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Every once in a while, perhaps more often than it should, an article comes up which elicits strange feelings of anger mixed with sympathy for the poor fellow (or lady) who could be so deluded!
Take, for instance, that article written by a Harvard professor who really believed that home education should be outlawed because… well, let’s just say because it is not at all like public education.
Then there was the article entitled “Parenting is not Teaching / Teaching is not Parenting.” This one caused me to seriously pity the poor individual who could come up with such a ridiculous statement.
It is easy to imagine that the writer has no children of his own. In fact, he was concerned because the COVID-19 school closures saw children default to playing rather than learning. Really! I had no idea that children went into a comatose brain state when playing! If so, why then do children bother to play at all? Could it be that the purpose of playing is precisely to learn?
Implying that only certificated teachers are truly qualified to expand a child’s experience beyond the limited environment of the home clearly shows where this person is coming from. Firstly, he presumes a familial environment is dangerous to societal expectations. I am not sure where this person thinks families reside, but I am sure it has something to do with “society.”
The second presumption made by the writer is more a matter of generalizing the motivation of those who would aspire to be teachers. True, there are some fantastic, dedicated teachers who really inspire children to greater things. We should all applaud the efforts of these super teachers, but what percentage of those employed by the local school district fit that description?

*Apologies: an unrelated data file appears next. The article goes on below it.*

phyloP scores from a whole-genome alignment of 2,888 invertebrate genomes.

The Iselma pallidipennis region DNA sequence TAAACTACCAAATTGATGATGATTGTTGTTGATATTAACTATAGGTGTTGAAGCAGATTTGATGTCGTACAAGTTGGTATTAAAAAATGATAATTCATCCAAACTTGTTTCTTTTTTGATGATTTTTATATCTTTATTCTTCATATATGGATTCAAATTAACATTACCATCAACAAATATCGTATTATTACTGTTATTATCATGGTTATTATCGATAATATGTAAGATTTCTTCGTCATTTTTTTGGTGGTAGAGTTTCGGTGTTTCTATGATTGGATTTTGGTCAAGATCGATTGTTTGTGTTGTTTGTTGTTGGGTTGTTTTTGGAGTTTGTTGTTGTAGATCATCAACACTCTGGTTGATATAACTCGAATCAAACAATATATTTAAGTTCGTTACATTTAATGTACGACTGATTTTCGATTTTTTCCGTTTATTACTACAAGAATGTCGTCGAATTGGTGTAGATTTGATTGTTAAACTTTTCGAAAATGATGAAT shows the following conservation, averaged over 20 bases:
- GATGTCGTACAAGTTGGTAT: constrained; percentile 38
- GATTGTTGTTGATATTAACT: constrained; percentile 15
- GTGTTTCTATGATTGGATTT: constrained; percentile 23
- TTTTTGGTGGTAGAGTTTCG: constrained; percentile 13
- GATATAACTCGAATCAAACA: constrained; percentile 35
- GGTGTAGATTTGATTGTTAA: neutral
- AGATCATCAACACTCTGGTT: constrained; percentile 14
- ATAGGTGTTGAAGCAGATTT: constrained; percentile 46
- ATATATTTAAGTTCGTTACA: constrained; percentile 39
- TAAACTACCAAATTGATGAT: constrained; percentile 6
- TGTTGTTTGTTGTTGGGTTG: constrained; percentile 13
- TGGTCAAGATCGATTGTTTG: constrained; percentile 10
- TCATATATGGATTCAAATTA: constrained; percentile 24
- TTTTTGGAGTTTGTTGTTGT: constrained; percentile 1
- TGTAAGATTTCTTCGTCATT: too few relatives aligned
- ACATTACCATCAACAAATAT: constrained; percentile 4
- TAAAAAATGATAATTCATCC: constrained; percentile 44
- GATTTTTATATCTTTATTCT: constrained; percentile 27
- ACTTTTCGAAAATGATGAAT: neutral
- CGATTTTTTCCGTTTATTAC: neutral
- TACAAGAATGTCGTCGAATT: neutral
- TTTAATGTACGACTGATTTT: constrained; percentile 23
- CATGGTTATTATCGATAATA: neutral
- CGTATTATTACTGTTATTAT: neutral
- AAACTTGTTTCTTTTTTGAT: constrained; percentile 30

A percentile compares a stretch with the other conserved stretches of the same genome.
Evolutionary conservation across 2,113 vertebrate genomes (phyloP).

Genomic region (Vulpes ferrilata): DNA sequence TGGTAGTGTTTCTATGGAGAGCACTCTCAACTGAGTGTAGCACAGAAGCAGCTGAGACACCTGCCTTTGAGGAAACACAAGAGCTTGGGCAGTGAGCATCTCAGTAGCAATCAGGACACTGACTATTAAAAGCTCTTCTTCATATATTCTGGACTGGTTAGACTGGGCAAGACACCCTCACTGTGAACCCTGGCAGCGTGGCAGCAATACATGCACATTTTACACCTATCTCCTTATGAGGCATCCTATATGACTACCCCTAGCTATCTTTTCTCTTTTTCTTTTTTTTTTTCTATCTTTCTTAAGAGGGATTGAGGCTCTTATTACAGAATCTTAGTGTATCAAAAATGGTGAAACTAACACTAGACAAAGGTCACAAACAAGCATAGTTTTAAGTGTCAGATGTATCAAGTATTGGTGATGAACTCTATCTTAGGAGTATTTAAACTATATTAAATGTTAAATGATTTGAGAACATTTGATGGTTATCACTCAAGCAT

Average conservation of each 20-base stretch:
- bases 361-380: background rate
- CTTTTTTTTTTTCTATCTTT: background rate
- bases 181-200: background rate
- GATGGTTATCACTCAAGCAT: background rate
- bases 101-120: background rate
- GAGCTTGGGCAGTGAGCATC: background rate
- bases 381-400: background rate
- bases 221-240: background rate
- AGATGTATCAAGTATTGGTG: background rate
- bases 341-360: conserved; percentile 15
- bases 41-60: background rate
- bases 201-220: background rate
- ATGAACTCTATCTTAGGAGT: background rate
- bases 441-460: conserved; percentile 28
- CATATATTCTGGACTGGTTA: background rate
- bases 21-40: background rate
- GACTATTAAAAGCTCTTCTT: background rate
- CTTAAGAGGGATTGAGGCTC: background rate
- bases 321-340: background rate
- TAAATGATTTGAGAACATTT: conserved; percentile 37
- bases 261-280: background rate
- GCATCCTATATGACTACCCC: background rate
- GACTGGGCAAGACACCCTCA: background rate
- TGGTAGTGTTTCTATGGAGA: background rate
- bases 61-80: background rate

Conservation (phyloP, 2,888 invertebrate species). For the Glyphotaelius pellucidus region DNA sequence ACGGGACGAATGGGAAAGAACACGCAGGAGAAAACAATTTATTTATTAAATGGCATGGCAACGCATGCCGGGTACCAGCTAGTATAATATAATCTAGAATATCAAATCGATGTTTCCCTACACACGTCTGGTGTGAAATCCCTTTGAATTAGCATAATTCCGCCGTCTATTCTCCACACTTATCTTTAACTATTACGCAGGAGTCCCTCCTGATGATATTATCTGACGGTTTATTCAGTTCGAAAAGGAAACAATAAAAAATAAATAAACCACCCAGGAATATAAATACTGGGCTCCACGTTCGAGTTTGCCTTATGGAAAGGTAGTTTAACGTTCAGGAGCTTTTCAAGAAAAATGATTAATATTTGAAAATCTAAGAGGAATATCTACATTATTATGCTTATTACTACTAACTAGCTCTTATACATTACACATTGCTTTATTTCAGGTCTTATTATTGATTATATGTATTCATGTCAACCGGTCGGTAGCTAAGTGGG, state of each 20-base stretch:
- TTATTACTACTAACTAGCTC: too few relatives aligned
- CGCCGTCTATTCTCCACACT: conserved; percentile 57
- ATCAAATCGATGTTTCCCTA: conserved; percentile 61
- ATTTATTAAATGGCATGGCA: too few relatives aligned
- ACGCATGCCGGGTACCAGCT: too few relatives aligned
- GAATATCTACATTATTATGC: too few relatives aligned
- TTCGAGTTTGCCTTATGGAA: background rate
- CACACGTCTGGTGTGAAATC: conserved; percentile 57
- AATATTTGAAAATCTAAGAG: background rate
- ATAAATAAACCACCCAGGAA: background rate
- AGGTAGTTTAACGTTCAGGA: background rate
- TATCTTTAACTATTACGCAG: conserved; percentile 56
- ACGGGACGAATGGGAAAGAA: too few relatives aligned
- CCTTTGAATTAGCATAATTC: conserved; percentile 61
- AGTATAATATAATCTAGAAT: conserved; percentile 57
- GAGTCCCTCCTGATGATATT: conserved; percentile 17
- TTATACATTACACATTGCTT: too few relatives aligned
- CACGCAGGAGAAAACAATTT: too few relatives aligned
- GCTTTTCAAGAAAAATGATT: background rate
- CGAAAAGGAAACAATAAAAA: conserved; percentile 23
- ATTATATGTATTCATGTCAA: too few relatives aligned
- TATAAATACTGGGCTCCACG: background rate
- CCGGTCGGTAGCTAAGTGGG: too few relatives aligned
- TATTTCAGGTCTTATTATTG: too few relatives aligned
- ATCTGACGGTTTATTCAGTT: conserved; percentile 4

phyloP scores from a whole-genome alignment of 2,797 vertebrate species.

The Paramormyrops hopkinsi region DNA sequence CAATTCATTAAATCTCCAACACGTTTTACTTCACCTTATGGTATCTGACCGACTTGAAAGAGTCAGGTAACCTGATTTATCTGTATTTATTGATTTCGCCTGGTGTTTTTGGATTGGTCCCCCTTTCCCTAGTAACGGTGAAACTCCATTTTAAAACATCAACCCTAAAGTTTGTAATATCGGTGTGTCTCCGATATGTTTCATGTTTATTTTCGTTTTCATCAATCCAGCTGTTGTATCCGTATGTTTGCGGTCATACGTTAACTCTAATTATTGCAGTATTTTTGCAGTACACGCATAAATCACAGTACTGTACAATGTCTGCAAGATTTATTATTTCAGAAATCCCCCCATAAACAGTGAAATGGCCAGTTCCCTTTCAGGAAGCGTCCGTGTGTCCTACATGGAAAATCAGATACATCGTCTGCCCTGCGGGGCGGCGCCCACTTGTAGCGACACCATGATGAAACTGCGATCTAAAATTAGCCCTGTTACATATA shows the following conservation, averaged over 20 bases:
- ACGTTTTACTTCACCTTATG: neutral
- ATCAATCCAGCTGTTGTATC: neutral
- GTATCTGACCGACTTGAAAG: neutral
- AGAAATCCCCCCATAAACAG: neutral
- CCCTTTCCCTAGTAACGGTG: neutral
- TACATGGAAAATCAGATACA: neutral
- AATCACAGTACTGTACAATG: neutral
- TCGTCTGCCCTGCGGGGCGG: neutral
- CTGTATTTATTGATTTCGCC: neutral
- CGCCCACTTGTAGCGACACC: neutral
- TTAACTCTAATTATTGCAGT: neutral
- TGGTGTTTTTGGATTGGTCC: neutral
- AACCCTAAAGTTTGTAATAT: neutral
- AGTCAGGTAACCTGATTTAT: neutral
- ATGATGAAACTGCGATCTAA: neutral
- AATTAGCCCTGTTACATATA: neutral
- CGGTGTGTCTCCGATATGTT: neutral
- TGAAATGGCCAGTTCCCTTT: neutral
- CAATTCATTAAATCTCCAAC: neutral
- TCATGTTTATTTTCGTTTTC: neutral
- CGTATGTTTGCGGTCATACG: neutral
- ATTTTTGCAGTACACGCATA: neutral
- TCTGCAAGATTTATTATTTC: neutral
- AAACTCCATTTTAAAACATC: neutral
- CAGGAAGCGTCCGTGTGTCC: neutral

One could say that I may have experienced an anomaly in my teaching career, but I certainly did not find super teachers to be the norm. I kept moving from one school system to another as I was generally disgusted with the lack of care and dedication most of my esteemed colleagues demonstrated.
No doubt I had the pleasure of working with some outstanding individuals, yet most were simply adequate in their teaching performances. In other words, most were just doing a job. Nothing more, unless of course one takes complaining into account! More disturbing, some of these “teachers” actually despised their students and had nothing but contempt for parents.
Now, the writer of this article did speak truth when he stated that we rarely remember a teacher for their curricular contribution to our lives. During my teaching days I had the privilege of mentoring many student teachers. I would start each mentorship with a few important questions including a description of the favourite teacher of their recollection.
No student teacher ever talked about a teacher having impacted their lives with knowledge, but rather good teachers were remembered for their caring nature. I would then instruct the student teachers to go forth and do likewise. Then I would clearly communicate that even the world’s best teacher could never replace a student’s parents.
On this point I agreed with the writer of the article. Don’t expect a teacher to be your child’s parent. However, I do not believe there is such a thing as a parent or any individual for that matter, who is not a teacher. Whether influencing positively or negatively, every action of every individual in contact with that child will be seen and emulated or avoided.
Parents were teachers long before certification was invented. In fact, the most well-documented reason for student success in education is that of caring individuals in their lives. Can you think of anyone who cares more than a loving parent? Can you imagine more love and care than parents willing to make much personal sacrifice in order to educate their own children at home?
I agree that teachers should not be parenting, but I completely disagree with the notion that parents can not be teachers. In fact, parents will always be best able to prepare children in whom they have an eternal vested interest than even the best teacher doing it for pay.